When your pastime begins to crowd out people or spaces in the home, it may be time to think about creating a special hobby room. Hobbies help reduce stress through creativity and escape, so consider this project beneficial to your overall well being. Here are the key points of planning for a hobby room:
There’s two options for housing your hobby room: repurpose existing space or build it new. If your budget can’t accommodate a room addition or new outbuilding, then take a look around your home with a creative eye.
Carving out space in the basement, attic or garage is a good starting point. Walls can be erected to make the room, or in the case of a large garage, maybe a loft space above the cars. Clearing room for the studio is a perfect excuse to clean out and organize these areas notorious for holding our clutter (and a garage sale for these items can raise money to fund the hobby room!).
Repurposing a vacated bedroom is an ideal template (sewing room example above), but if that’s not possible, look for a large closet that can be emptied and converted into a work space. Also reimagine rooms in your home with a different use than what they’re labeled for. For example, the front living room in many mid-century ranch homes is notorious for being ignored in favor of the family room. If you can’t remember the last time someone sat in the living room, why not turn it into the studio of your dreams?
Imagine Work Areas & Storage
Once you have a space, picture yourself working in it. Picture the most important steps of your hobby, which helps determine what kind of furniture, surfaces and layout is needed. And here’s a designer secret: constraints create some of the most ingenious solutions. So don’t let a small space keep you from envisioning a productive hobby room.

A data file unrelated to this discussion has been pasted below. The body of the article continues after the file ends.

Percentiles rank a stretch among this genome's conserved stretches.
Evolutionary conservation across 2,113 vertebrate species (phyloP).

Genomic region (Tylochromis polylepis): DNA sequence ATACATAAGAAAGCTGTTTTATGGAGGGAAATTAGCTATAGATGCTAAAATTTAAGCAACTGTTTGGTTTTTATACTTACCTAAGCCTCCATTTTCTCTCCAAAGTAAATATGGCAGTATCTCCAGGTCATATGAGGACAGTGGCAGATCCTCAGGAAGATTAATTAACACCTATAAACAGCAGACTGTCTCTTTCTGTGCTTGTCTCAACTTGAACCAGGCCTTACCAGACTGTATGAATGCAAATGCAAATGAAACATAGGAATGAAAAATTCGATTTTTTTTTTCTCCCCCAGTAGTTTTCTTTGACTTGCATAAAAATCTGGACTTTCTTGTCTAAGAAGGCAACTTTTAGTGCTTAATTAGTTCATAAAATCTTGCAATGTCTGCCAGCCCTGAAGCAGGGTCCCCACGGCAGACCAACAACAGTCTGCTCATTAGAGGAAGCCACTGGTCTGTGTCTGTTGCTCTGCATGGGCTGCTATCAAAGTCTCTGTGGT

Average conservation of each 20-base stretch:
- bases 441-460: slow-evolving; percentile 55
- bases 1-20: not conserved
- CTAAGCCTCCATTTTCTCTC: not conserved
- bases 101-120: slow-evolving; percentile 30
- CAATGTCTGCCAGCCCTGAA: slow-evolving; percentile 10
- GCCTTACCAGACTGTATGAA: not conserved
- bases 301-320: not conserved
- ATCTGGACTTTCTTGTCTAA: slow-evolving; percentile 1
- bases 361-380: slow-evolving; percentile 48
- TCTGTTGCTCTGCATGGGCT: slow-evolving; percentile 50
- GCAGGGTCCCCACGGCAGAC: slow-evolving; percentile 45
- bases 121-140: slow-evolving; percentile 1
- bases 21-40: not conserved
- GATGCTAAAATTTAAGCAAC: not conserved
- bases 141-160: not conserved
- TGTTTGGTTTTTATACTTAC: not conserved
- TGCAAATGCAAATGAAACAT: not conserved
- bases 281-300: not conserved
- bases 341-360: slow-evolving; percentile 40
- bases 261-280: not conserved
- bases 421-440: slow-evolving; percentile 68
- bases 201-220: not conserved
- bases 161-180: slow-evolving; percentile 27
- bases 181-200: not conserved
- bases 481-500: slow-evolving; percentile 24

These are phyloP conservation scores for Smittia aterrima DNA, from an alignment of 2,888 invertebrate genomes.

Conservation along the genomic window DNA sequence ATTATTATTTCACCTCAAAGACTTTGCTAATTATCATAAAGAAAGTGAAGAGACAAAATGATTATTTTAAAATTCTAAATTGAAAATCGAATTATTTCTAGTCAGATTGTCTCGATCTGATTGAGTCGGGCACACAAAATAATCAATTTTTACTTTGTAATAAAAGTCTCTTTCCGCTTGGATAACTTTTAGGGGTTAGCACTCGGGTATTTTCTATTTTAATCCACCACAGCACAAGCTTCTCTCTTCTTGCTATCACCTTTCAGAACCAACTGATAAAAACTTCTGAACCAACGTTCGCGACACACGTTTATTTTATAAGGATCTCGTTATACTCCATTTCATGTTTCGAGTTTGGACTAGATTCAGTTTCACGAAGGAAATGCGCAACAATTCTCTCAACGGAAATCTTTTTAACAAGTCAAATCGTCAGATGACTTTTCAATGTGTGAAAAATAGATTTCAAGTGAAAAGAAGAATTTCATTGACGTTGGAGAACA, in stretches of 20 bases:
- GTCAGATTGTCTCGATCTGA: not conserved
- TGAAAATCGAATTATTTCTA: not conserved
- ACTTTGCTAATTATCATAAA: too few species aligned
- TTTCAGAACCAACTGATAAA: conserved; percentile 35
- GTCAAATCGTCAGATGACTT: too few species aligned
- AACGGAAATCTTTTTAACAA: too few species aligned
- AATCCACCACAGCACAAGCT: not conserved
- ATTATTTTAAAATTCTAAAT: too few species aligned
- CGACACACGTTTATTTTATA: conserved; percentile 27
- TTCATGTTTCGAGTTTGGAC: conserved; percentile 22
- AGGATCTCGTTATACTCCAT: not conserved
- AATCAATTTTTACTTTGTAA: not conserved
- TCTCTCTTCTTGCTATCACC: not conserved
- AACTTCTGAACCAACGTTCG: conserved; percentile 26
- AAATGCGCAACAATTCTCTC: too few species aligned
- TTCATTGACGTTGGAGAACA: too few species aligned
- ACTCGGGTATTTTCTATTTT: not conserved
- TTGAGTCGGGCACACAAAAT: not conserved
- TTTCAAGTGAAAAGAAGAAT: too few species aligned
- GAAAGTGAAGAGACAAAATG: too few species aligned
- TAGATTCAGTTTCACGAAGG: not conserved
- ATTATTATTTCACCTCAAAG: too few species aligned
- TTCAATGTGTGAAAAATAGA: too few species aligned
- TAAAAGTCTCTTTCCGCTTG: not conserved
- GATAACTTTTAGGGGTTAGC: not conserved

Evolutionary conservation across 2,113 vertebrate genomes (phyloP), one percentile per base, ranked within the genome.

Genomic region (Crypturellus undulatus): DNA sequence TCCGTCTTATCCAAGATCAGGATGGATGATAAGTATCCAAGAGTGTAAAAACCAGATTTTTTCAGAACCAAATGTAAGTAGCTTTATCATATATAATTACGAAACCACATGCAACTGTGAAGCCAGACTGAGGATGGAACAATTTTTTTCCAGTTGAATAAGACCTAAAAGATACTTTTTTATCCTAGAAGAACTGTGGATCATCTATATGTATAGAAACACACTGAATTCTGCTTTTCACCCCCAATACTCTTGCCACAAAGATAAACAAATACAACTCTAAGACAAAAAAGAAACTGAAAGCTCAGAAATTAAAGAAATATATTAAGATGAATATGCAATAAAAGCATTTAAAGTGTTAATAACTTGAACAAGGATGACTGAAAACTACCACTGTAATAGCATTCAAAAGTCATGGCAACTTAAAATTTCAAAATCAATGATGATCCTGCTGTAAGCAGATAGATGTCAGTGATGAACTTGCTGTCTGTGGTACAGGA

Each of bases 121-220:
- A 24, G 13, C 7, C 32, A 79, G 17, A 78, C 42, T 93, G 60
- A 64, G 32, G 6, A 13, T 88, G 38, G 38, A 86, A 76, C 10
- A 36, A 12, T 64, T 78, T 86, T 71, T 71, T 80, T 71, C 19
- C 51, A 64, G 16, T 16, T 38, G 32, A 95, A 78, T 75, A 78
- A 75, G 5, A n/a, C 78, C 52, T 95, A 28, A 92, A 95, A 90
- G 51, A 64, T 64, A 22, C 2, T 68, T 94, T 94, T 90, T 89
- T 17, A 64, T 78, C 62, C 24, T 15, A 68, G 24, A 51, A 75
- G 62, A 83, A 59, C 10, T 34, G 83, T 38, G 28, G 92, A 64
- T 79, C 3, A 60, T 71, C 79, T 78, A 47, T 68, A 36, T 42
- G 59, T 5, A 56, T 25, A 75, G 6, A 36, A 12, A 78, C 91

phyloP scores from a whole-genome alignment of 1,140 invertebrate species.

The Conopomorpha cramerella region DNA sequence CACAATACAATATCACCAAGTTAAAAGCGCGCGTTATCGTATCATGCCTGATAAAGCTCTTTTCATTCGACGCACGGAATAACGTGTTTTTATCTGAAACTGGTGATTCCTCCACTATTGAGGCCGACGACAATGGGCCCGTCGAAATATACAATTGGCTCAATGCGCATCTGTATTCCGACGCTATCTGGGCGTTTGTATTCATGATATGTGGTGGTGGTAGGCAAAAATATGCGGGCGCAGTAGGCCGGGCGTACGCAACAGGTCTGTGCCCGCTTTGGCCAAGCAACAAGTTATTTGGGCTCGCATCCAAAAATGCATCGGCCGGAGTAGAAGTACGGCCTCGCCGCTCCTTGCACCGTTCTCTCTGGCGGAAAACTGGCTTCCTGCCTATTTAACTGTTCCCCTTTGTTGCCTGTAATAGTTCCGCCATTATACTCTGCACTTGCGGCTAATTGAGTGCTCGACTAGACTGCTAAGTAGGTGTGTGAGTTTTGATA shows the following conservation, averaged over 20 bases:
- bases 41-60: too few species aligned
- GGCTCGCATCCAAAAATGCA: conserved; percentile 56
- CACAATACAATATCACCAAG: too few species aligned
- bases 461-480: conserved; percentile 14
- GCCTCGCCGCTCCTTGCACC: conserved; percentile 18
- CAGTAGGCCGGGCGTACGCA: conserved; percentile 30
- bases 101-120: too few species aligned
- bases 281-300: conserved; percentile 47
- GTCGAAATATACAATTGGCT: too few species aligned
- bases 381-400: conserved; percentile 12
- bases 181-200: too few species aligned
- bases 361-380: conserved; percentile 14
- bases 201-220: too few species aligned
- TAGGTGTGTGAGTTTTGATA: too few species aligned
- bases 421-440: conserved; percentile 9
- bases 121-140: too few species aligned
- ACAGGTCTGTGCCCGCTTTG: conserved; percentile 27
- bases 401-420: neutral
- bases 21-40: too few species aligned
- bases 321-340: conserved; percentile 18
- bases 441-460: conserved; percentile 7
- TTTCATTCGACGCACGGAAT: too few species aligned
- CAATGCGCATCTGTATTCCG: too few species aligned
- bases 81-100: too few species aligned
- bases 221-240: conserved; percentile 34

Every hobby has its own tools and materials. Properly storing and organizing them properly is the make or break aspect of a successful hobby room, and where the most clever ideas come into play. Peg board walls for hanging, bins for stacking and craft tables with cubby holes (above) are the tip of the space-saving iceberg. Sites like Pinterest are custom-made for inspiring storage solutions for your new hobby room.
Think About Light, Utilities & HVAC
A woodshop with power tools will need additional electricity – can your current electrical panel safely handle it? A photo darkroom needs running water – is it feasible to run new plumbing to the space or is there another solution? A painting studio requires abundant light – if there’s no window, you’ll need to recreate daylight with light fixtures and bulbs. Most every activity – even a yoga studio – needs fresh air circulating.
Power, light and circulation are the unexciting but crucial part of planning a productive hobby room. For instance, you can spend money and time to make a studio for model plane building, but if you get glue headaches because there’s lousy ventilation, the space will ultimately go unused. Don’t overlook these invisible components of planning a room, and the more light the better!